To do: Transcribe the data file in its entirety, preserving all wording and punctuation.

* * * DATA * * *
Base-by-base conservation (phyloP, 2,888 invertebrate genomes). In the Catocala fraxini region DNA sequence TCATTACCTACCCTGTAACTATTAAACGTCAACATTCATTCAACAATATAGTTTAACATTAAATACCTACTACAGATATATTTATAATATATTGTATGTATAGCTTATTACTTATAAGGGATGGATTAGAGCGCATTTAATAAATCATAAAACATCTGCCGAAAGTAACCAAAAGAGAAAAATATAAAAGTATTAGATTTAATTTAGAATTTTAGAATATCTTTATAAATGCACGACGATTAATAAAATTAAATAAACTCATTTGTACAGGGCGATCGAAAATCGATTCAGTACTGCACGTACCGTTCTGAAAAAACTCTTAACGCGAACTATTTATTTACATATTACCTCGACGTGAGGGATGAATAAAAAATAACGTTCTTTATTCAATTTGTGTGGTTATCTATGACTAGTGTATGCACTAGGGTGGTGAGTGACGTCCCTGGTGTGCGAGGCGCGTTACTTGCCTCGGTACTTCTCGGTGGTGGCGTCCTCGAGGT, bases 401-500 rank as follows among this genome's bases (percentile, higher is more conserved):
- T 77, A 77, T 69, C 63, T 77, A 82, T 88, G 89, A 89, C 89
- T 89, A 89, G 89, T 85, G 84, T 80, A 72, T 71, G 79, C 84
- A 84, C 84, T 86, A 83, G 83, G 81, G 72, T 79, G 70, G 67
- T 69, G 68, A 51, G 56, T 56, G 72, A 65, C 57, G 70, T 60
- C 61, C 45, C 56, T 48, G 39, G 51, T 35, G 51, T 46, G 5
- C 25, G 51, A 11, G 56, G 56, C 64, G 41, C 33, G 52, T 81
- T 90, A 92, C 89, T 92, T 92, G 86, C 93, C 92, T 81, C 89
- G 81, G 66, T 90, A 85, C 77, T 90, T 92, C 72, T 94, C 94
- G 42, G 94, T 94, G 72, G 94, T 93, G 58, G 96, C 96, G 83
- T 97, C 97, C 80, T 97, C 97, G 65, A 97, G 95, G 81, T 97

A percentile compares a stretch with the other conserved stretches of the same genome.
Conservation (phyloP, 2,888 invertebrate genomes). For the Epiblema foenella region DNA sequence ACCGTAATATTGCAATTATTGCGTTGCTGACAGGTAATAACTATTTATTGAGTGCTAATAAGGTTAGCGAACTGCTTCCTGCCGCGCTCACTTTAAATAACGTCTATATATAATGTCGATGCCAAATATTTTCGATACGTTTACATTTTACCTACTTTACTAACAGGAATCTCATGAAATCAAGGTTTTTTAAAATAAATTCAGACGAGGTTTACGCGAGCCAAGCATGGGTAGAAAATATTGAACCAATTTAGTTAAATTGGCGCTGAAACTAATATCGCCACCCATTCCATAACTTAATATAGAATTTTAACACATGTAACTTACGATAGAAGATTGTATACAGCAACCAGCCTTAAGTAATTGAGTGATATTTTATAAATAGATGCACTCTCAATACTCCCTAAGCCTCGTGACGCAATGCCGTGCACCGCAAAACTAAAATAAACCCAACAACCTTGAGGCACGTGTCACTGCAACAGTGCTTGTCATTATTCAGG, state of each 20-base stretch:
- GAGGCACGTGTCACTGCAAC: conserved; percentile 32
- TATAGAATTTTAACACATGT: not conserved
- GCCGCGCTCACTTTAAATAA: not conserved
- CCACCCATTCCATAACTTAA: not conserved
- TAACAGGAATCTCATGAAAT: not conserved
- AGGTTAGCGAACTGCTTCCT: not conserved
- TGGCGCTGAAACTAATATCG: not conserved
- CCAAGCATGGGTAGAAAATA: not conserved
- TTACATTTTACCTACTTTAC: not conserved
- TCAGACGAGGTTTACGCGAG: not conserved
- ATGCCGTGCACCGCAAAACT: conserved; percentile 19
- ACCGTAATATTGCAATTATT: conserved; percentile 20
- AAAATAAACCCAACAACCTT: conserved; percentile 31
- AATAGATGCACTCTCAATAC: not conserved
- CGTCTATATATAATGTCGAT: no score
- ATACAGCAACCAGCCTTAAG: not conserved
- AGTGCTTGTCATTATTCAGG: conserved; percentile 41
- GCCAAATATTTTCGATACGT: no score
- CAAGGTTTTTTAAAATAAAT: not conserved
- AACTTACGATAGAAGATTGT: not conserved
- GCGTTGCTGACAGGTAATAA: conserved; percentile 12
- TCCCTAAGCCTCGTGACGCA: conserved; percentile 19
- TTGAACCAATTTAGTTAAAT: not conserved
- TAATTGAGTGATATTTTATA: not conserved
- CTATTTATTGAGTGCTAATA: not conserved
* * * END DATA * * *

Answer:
Base-by-base conservation (phyloP, 2,888 invertebrate genomes). In the Catocala fraxini region DNA sequence TCATTACCTACCCTGTAACTATTAAACGTCAACATTCATTCAACAATATAGTTTAACATTAAATACCTACTACAGATATATTTATAATATATTGTATGTATAGCTTATTACTTATAAGGGATGGATTAGAGCGCATTTAATAAATCATAAAACATCTGCCGAAAGTAACCAAAAGAGAAAAATATAAAAGTATTAGATTTAATTTAGAATTTTAGAATATCTTTATAAATGCACGACGATTAATAAAATTAAATAAACTCATTTGTACAGGGCGATCGAAAATCGATTCAGTACTGCACGTACCGTTCTGAAAAAACTCTTAACGCGAACTATTTATTTACATATTACCTCGACGTGAGGGATGAATAAAAAATAACGTTCTTTATTCAATTTGTGTGGTTATCTATGACTAGTGTATGCACTAGGGTGGTGAGTGACGTCCCTGGTGTGCGAGGCGCGTTACTTGCCTCGGTACTTCTCGGTGGTGGCGTCCTCGAGGT, bases 401-500 rank as follows among this genome's bases (percentile, higher is more conserved):
- T 77, A 77, T 69, C 63, T 77, A 82, T 88, G 89, A 89, C 89
- T 89, A 89, G 89, T 85, G 84, T 80, A 72, T 71, G 79, C 84
- A 84, C 84, T 86, A 83, G 83, G 81, G 72, T 79, G 70, G 67
- T 69, G 68, A 51, G 56, T 56, G 72, A 65, C 57, G 70, T 60
- C 61, C 45, C 56, T 48, G 39, G 51, T 35, G 51, T 46, G 5
- C 25, G 51, A 11, G 56, G 56, C 64, G 41, C 33, G 52, T 81
- T 90, A 92, C 89, T 92, T 92, G 86, C 93, C 92, T 81, C 89
- G 81, G 66, T 90, A 85, C 77, T 90, T 92, C 72, T 94, C 94
- G 42, G 94, T 94, G 72, G 94, T 93, G 58, G 96, C 96, G 83
- T 97, C 97, C 80, T 97, C 97, G 65, A 97, G 95, G 81, T 97

A percentile compares a stretch with the other conserved stretches of the same genome.
Conservation (phyloP, 2,888 invertebrate genomes). For the Epiblema foenella region DNA sequence ACCGTAATATTGCAATTATTGCGTTGCTGACAGGTAATAACTATTTATTGAGTGCTAATAAGGTTAGCGAACTGCTTCCTGCCGCGCTCACTTTAAATAACGTCTATATATAATGTCGATGCCAAATATTTTCGATACGTTTACATTTTACCTACTTTACTAACAGGAATCTCATGAAATCAAGGTTTTTTAAAATAAATTCAGACGAGGTTTACGCGAGCCAAGCATGGGTAGAAAATATTGAACCAATTTAGTTAAATTGGCGCTGAAACTAATATCGCCACCCATTCCATAACTTAATATAGAATTTTAACACATGTAACTTACGATAGAAGATTGTATACAGCAACCAGCCTTAAGTAATTGAGTGATATTTTATAAATAGATGCACTCTCAATACTCCCTAAGCCTCGTGACGCAATGCCGTGCACCGCAAAACTAAAATAAACCCAACAACCTTGAGGCACGTGTCACTGCAACAGTGCTTGTCATTATTCAGG, state of each 20-base stretch:
- GAGGCACGTGTCACTGCAAC: conserved; percentile 32
- TATAGAATTTTAACACATGT: not conserved
- GCCGCGCTCACTTTAAATAA: not conserved
- CCACCCATTCCATAACTTAA: not conserved
- TAACAGGAATCTCATGAAAT: not conserved
- AGGTTAGCGAACTGCTTCCT: not conserved
- TGGCGCTGAAACTAATATCG: not conserved
- CCAAGCATGGGTAGAAAATA: not conserved
- TTACATTTTACCTACTTTAC: not conserved
- TCAGACGAGGTTTACGCGAG: not conserved
- ATGCCGTGCACCGCAAAACT: conserved; percentile 19
- ACCGTAATATTGCAATTATT: conserved; percentile 20
- AAAATAAACCCAACAACCTT: conserved; percentile 31
- AATAGATGCACTCTCAATAC: not conserved
- CGTCTATATATAATGTCGAT: no score
- ATACAGCAACCAGCCTTAAG: not conserved
- AGTGCTTGTCATTATTCAGG: conserved; percentile 41
- GCCAAATATTTTCGATACGT: no score
- CAAGGTTTTTTAAAATAAAT: not conserved
- AACTTACGATAGAAGATTGT: not conserved
- GCGTTGCTGACAGGTAATAA: conserved; percentile 12
- TCCCTAAGCCTCGTGACGCA: conserved; percentile 19
- TTGAACCAATTTAGTTAAAT: not conserved
- TAATTGAGTGATATTTTATA: not conserved
- CTATTTATTGAGTGCTAATA: not conserved